Can your employer deny overtime pay due to an approval policy?

On Behalf of | Feb 24, 2021 | Wage & Hour Laws |

Overtime wages can drastically affect the profitability of a business’s daily operations. The greater the contribution of staffing costs to the company’s overhead costs, the greater their incentive to keep those expenses low.

Many retail and restaurant businesses have policies that openly state that employees may not work overtime hours without receiving pre-approval from management or even the corporate offices. Such policies aim to deter workers from staying on the clock a little extra to claim an hour or two of overtime every week.

Sometimes, an employee winds up working unapproved overtime through no fault of their own. Someone may have called in sick when you were already close to 40 hours. There may have been an incident right before closing that required several extra hours of cleaning or prep work. Can your employer just refuse to pay you overtime wages when you have had to work more than 40 hours?

Employer policy does not supersede state or federal law

Federal law requires that employers pay non-exempt hourly workers at least one and a half times their usual wage for hours over 40 that they work in a specific pay period. Texas law also has similar requirements. Companies operating in Texas have to pay overtime wages to a worker even if that employee did not receive pre-approval for those hours.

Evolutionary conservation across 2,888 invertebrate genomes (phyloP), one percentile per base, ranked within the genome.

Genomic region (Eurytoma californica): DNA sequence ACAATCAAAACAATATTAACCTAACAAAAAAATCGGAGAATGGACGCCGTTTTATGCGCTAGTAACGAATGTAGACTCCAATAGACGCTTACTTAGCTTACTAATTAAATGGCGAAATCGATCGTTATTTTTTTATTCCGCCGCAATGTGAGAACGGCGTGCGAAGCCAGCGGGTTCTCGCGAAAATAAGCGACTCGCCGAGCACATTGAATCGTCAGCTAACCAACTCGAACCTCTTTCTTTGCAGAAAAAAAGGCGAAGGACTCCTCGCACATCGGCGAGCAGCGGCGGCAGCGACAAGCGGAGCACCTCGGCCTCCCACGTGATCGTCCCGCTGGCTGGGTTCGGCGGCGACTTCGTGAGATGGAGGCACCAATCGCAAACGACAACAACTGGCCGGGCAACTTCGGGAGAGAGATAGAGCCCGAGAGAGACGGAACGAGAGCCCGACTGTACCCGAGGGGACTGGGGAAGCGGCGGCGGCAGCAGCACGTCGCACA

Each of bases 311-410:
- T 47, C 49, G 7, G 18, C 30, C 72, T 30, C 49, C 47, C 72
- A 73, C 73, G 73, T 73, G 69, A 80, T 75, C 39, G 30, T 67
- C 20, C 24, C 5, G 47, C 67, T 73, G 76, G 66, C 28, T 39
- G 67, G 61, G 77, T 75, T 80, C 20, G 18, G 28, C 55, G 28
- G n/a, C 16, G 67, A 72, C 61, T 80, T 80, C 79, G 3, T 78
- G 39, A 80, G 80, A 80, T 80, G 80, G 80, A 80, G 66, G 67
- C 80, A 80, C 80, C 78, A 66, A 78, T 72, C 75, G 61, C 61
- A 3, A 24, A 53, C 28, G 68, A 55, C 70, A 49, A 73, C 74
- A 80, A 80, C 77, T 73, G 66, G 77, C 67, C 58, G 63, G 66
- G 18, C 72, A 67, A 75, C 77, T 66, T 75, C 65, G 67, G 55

The business might need to retrain or discipline the manager or team leader who verbally authorized the overtime, but it should not refuse to pay you. If the company tries to use its internal policy as an excuse not to pay you overtime wages or not to pay you for the hours over 40 that you worked, you may need to take legal action.

You deserve to receive pay for every hour you work

As an hourly employee, you don’t have the security of salary to rely on for your household budget. You need to receive full payment for every hour you work, including overtime hours and the extra wages they bring with them.

You may need to bring a wage claim against your employer for violating your right to overtime pay if they tried to deny you earned wages simply because their policy says no one can work overtime.


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